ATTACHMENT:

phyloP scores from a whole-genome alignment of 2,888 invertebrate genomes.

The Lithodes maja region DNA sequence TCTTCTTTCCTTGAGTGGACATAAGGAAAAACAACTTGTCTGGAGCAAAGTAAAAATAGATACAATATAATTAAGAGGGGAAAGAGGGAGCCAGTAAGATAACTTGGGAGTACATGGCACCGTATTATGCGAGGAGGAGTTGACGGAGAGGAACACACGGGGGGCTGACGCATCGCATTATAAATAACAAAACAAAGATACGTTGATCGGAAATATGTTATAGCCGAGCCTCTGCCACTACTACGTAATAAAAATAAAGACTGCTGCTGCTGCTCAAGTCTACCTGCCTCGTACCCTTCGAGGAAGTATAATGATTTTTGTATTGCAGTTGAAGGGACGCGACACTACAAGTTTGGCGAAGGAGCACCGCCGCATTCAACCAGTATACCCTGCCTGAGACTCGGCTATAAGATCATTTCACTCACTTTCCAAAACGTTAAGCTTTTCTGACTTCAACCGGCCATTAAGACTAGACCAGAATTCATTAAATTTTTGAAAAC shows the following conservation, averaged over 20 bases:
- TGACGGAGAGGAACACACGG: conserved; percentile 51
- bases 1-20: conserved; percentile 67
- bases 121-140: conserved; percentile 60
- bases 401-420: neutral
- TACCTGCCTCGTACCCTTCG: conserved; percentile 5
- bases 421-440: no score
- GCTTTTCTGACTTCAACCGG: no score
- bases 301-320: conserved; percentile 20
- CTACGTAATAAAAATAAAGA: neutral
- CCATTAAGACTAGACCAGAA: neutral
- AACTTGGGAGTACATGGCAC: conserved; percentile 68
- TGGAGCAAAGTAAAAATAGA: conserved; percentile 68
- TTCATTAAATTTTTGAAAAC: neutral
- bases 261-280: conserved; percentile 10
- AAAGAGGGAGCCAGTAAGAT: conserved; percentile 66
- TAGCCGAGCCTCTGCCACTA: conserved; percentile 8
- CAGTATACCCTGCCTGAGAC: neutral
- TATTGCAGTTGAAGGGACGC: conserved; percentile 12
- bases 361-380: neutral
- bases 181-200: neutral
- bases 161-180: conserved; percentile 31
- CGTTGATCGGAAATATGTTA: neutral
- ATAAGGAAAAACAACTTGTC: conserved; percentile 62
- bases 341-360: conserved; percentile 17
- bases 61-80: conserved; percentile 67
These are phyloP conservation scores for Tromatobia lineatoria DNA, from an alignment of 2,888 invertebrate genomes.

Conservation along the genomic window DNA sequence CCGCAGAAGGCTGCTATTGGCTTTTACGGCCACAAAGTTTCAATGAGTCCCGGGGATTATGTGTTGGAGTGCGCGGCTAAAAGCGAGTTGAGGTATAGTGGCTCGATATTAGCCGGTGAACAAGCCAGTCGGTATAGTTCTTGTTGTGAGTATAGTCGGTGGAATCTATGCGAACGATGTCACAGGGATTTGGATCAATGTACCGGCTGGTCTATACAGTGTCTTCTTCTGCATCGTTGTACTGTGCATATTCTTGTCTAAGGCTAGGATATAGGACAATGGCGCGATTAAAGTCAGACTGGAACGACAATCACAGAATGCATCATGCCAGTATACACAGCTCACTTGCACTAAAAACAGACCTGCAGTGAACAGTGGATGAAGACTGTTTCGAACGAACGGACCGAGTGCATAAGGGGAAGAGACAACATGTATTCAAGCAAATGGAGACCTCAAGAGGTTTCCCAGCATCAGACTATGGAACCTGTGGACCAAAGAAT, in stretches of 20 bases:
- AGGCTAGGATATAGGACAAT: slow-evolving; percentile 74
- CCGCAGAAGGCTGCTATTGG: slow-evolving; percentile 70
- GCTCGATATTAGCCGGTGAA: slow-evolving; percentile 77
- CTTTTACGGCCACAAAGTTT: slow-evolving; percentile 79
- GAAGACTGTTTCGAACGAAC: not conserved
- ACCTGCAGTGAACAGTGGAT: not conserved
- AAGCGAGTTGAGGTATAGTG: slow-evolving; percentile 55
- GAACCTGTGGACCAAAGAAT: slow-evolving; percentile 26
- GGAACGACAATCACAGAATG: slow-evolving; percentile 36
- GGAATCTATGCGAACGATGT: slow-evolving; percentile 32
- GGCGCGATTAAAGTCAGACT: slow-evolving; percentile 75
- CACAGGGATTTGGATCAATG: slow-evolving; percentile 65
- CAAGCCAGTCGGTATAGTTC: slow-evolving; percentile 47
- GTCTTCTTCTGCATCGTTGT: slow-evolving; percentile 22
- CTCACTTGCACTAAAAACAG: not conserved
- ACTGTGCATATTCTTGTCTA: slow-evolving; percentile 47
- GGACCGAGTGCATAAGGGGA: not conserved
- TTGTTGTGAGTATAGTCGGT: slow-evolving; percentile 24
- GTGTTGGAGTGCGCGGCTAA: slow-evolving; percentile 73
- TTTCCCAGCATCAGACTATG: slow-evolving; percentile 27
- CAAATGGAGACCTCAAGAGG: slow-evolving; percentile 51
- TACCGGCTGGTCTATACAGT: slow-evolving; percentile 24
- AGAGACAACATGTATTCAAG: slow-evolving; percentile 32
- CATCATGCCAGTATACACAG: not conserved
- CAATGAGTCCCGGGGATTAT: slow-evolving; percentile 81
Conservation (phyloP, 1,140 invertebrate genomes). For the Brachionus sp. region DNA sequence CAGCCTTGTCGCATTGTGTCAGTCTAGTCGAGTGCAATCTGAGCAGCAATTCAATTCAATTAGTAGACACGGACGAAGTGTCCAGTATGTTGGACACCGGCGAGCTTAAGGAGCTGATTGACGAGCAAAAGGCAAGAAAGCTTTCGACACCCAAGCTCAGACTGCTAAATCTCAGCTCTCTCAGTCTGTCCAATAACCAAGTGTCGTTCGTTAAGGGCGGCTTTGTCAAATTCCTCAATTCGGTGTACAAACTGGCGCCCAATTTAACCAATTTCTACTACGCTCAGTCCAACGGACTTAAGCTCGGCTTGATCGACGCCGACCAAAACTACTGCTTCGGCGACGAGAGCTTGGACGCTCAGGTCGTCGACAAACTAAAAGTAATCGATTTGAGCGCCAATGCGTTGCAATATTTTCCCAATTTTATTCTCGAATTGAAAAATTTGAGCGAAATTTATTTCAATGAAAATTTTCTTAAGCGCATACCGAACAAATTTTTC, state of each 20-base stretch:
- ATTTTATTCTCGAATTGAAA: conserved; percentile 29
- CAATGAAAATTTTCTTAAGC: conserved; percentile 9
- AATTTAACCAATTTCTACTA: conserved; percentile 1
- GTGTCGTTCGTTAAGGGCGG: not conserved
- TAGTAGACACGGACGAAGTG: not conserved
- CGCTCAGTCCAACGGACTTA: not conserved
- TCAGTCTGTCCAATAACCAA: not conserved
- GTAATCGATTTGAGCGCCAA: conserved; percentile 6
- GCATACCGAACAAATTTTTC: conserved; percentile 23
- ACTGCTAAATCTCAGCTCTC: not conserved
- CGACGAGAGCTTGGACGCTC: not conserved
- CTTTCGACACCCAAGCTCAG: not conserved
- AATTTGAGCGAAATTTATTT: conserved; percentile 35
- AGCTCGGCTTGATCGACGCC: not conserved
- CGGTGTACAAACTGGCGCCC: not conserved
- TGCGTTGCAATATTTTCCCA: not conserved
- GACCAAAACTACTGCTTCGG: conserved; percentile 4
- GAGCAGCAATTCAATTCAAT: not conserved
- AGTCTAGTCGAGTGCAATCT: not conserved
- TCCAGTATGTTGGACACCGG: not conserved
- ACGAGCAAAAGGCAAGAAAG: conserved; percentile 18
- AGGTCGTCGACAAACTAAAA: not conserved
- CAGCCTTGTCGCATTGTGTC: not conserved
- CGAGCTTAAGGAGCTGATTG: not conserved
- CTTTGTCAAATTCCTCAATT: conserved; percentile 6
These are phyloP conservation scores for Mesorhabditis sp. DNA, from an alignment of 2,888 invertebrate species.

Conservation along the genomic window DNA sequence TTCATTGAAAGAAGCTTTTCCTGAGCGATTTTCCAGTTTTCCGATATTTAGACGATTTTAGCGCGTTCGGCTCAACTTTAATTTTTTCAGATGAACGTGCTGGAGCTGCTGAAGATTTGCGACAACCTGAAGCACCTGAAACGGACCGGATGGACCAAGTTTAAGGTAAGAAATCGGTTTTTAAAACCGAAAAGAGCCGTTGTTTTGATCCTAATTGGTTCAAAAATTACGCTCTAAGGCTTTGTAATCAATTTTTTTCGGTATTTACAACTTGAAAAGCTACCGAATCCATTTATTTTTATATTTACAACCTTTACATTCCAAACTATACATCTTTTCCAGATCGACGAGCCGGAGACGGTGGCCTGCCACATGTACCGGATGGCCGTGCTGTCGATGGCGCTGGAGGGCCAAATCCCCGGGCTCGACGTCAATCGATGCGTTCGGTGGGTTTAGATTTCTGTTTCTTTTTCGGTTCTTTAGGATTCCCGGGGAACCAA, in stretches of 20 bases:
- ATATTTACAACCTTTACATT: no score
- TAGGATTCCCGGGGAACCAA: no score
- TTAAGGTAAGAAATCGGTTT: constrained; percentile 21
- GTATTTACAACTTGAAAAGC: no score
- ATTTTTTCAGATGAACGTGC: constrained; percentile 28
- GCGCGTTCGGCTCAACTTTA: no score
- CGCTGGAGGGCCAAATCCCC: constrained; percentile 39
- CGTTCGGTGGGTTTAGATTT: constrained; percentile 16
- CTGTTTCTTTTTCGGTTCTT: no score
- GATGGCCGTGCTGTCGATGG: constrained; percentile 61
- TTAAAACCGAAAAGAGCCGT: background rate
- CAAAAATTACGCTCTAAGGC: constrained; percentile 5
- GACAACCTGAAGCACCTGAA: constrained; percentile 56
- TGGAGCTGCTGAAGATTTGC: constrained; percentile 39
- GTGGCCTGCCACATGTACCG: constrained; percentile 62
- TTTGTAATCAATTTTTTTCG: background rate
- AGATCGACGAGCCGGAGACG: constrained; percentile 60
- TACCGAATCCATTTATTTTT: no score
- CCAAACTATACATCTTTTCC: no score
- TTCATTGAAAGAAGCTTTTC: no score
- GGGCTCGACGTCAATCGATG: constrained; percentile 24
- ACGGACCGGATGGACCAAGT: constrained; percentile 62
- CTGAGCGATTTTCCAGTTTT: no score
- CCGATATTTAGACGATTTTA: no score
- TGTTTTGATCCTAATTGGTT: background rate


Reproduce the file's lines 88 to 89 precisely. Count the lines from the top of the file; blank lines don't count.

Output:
- GCGCGTTCGGCTCAACTTTA: no score
- CGCTGGAGGGCCAAATCCCC: constrained; percentile 39